The winner can then choose to be a shark in the next round if he or she would like.

Related: Running with a Stroller Safety Tips

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7. Ghost in the Graveyard

Ghost in the Graveyard is a classic running game that’s fun for kids all the way up into the teen years where it’s often enjoyed at night in the dark.

Here’s how to play: choose an area where there can be good hiding spots. Make sure everyone is aware of where the boundaries are. It could be in your yard or a field. (It is best played outside). Designate an area as the “base” Such as a tree where players are safe from being tagged if touching it.

The kids are divided up so that one is the “ghost” and the rest are the “ghost hunters.” The ghost hides and the other players stay at home base and count, “1 o’clock, 2 o’clock, 3 o’clock” up to midnight. Then they yell, “midnight, midnight, I hope I catch a ghost tonight!”

At this point, the players leave the base and look for the ghost. If the ghost is spotted, the ghosthunter will yell “Ghost in the graveyard!” The ghost will try to catch one of the other players by tagging them before they get back to base.

If a person gets tagged, they are the ghost for the next round. If no one gets tagged, the person last to the base is the ghost in the next round.

The object is for the ghosthunters to get to the base before being tagged by the ghost.

Related: What to Wear When You Start Running

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8. Zombie Tag

We can’t talk about running games for kids without talking about tag.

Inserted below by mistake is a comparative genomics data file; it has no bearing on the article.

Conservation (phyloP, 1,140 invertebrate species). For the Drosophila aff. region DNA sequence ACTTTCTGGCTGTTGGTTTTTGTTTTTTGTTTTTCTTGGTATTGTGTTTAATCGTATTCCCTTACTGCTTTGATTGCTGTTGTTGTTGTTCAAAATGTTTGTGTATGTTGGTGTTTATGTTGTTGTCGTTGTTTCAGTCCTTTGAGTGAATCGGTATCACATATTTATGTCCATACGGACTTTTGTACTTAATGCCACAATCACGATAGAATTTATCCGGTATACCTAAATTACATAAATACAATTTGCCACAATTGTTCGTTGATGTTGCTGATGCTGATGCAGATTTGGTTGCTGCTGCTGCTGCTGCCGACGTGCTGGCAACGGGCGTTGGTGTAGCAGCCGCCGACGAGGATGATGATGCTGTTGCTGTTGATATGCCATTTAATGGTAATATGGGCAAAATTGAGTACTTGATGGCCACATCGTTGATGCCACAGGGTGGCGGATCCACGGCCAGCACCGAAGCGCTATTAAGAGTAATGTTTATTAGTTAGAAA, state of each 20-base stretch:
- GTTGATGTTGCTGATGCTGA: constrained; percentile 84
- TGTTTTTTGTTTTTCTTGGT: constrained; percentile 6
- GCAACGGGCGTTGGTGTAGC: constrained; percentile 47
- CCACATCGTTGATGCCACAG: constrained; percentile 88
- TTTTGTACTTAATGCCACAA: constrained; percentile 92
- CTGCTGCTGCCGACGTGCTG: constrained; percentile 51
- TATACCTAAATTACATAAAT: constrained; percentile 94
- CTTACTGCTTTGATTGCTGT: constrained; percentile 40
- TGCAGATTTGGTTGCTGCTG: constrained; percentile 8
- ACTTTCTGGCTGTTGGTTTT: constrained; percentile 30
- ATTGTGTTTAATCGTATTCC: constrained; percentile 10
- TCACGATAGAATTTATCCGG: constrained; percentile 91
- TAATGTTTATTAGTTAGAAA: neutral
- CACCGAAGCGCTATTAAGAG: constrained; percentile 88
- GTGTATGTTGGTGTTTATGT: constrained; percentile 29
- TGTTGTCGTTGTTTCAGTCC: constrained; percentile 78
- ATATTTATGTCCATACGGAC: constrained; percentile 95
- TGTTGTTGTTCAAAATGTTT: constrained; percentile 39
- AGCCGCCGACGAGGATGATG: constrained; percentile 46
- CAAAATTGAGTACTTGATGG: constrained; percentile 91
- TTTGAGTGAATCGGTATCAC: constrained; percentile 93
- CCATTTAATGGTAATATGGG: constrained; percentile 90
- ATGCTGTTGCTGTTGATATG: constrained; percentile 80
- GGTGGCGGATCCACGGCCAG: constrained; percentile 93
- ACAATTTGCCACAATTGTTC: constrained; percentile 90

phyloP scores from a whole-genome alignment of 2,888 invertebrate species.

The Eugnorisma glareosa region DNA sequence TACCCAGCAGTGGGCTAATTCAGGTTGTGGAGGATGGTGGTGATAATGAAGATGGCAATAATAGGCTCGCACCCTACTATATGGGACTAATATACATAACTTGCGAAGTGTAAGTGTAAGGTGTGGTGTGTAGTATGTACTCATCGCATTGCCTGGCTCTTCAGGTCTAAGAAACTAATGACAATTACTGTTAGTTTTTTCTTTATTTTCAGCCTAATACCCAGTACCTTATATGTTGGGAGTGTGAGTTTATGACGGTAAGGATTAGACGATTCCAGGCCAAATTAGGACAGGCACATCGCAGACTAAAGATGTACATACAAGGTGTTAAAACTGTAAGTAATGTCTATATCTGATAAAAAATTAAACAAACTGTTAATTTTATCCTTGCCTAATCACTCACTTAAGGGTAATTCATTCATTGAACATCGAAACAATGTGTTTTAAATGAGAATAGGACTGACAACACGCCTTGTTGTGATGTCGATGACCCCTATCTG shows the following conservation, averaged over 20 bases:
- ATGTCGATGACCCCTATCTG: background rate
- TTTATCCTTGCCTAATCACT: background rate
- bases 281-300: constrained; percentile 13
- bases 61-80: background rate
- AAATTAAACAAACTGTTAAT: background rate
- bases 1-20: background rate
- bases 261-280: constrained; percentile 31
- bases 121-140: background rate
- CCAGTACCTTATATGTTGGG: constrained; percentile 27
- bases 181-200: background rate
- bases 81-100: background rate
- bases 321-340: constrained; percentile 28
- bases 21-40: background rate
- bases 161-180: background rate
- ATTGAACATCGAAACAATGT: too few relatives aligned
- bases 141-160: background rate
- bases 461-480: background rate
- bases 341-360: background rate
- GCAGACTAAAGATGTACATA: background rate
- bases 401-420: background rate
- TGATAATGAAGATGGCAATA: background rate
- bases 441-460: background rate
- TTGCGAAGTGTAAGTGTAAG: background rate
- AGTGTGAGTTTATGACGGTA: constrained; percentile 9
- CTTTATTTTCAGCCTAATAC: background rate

In this sense, we are going to give the traditional game of tag a spin and make it “zombie tag.” (Though you can keep it simple with tag or even freeze tag.)

To play, one (to two) players is “it.” The “it” player counts to ten while the other players move away. When the “it” person has counted to ten, then it’s up to them to run and eat (aka tag) the other players. When tagged, the players turn into zombies and try to eat (tag) the other humans.

You can spice up the game by giving the humans soft balls or rolled-up socks to hit the zombies with. When hit, the zombie must freeze for 10 seconds.

The object of the game is to remain a human. The first person tagged and turned into a zombie is it for the next round.

And, if your kid gets the running bug from playing these fun running games for kids, check out our Getting Started Running Guide for ways to go even further in the sport!

Whitney Heins

Whitney Heins is the founder of The Mother Runners and a VDOT-O2 certified running coach. She lives in Knoxville, TN with her two crazy, beautiful kids, pups, and husband. She is currently training to qualify for the 2024 US Olympic Trials marathon.